Less glamorous than the changes in chips but probably at least as important for sound quality is the change in power supply: the EI transformer has been replaced by a toroidal unit with higher output, and there are bigger power-supply capacitors and bigger heatsinks to accommodate the additional current. The circuit boards are made of a high-quality fiberglass that, according to Rotel's Mike Bartlett, is of a grade typically seen in much more expensive products.
On the video side, the RSP-1068 has 100MHz bandwidth component-video switching, which is high enough for HDTV. (The RSP-1066 I reviewed had only 10MHz bandwidth switching, though it was improved to 100MHz in later production.) And new with the RSP-1068 is its ability to convert composite and S-video signals to component video.
The RSP-1066 had a pretty extensive collection of inputs and outputs; the RSP-1068 retains all these and adds a third set of component-video inputs and a Zone 2 composite-video output—and the multichannel input/output now has eight channels rather than seven. The RS-232 connection allows a host of new changes, including discrete volume access for both the main and second zones, discrete power on and off commands for Zone 2, etc. Like the RSP-1066, the RSP-1068 is software-upgradeable.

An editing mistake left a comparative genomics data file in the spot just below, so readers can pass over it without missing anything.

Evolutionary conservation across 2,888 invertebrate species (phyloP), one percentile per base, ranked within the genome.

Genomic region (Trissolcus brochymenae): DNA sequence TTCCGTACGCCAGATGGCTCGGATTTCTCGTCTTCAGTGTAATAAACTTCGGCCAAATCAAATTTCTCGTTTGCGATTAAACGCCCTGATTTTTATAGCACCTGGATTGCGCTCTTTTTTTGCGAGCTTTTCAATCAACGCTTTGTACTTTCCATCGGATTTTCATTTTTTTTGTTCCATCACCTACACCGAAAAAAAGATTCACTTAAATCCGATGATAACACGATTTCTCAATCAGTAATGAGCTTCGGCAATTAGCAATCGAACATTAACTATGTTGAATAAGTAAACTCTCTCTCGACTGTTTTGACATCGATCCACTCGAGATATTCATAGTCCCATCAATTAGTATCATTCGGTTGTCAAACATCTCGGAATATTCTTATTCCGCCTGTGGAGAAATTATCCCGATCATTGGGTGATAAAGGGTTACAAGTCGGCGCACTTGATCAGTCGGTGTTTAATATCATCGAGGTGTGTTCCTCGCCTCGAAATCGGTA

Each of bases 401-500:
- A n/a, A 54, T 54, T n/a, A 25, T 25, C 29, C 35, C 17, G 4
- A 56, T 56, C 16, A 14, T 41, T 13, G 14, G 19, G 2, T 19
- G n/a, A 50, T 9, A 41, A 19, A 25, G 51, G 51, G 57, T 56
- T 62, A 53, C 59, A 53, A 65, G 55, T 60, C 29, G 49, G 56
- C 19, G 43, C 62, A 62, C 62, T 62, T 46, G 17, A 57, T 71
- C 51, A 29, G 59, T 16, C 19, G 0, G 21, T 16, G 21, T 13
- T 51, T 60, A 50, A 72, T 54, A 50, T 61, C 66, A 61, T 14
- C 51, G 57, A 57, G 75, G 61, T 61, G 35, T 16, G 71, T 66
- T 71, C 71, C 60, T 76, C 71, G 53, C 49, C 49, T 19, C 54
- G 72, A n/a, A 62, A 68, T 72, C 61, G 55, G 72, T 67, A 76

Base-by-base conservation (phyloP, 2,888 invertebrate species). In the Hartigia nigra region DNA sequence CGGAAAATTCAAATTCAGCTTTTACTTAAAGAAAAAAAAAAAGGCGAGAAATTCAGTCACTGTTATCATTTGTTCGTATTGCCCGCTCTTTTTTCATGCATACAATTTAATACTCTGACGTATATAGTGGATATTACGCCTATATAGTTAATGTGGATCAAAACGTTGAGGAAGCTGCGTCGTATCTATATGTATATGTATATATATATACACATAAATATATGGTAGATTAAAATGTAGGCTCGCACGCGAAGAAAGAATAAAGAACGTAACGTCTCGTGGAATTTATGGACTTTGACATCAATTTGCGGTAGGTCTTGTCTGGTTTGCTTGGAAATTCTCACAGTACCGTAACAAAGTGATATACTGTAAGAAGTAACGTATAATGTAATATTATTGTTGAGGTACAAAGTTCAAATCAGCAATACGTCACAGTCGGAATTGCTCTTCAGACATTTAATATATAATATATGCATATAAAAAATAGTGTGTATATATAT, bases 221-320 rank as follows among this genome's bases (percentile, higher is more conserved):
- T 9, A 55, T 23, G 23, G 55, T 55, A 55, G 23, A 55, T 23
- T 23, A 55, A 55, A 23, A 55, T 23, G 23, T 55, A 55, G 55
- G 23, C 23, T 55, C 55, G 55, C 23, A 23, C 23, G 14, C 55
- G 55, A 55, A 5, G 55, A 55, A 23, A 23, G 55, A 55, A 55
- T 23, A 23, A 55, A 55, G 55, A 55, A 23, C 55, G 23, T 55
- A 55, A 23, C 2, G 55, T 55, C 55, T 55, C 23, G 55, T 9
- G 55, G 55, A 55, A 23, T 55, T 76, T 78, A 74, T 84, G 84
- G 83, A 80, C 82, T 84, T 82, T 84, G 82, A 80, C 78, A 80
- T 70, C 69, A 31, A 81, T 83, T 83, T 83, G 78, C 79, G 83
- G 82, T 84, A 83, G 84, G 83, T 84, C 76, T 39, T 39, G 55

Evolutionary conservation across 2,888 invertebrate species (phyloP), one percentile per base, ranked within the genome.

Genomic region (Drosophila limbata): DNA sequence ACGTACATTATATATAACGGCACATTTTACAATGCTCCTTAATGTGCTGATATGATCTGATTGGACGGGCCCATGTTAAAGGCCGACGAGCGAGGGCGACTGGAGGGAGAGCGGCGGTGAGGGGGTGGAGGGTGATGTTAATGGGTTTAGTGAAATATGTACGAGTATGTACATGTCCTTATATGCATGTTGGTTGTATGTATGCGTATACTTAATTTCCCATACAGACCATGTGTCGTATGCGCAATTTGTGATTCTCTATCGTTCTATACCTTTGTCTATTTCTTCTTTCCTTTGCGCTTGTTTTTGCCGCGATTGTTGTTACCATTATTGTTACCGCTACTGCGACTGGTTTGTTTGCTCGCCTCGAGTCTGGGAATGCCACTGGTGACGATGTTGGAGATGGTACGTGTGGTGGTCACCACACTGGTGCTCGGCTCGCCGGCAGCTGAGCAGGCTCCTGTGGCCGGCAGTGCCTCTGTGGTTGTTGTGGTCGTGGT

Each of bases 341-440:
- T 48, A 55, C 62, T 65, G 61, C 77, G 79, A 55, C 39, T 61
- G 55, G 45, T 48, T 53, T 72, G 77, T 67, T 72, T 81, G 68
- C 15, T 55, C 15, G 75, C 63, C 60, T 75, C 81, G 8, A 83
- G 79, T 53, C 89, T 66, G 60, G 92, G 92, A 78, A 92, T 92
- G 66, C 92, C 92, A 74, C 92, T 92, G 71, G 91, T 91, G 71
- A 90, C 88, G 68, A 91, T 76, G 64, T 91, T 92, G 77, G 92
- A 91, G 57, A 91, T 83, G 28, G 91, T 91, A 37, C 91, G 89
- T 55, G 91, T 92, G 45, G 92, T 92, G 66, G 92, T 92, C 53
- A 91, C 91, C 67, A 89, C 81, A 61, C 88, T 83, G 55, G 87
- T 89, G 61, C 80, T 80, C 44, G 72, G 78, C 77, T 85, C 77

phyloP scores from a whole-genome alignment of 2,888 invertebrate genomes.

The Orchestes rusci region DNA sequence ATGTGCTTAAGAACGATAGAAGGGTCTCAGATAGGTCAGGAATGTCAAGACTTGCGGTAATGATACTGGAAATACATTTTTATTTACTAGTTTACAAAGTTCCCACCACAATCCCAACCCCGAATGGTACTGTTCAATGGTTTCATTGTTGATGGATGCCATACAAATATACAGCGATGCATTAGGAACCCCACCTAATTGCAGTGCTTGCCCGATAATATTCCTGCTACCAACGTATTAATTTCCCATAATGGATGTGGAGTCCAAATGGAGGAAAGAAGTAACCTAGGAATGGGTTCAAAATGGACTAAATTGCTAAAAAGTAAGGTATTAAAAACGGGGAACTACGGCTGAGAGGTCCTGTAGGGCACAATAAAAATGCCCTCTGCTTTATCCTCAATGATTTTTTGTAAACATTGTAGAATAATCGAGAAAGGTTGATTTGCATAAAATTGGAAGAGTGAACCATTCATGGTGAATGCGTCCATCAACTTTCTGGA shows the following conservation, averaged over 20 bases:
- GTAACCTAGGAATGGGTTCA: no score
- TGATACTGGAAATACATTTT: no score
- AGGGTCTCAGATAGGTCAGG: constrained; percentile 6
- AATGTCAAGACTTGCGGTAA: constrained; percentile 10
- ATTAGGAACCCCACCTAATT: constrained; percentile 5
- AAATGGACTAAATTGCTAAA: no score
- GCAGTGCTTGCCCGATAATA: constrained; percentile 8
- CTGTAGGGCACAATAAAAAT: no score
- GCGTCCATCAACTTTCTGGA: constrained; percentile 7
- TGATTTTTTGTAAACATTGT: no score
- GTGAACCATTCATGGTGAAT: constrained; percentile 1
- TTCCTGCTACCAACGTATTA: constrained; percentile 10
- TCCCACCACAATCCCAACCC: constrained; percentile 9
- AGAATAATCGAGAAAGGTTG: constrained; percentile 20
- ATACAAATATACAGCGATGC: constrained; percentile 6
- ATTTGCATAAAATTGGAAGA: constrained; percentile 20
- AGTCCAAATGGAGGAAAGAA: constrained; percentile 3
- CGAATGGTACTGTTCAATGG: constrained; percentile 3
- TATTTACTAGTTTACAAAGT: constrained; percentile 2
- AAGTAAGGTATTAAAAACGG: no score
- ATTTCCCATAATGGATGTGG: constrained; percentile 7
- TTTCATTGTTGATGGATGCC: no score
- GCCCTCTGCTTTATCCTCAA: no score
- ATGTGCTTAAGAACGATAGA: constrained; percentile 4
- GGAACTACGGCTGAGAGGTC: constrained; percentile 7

The power of the RSP-1068's new 32-bit DSP chip permits a great deal of additional flexibility in audio signal processing. The tone controls (which Rotel refers to as equalization) may now be separately adjusted for each channel (except in the multichannel bypass mode, of course). There are also independent crossover adjustments for each channel, independent subwoofer settings for each surround mode, and a wider selection of subwoofer crossover frequencies, as well as user-specified power-on volume, volume-change speed, and maximum volume. Also included is a feature that I've seen only in very high-end pre-pros, and not all of them: all-channel audio delay, which corrects problems with lip-syncing created by the delay of the video signal due to extensive video processing. The surround modes include the usual Dolby and DTS array, plus the new Dolby Pro Logic IIx for 6.1- and 7.1-channel systems, Rotel's own XS 6.1 and 7.1 surround, and DTS 24/96. In my opinion, the range of surround formats and modes has now reached a level that I can describe only as bewildering; however, the RSP-1068's owner's manual has some of the clearest explanations I've seen of these formats and modes.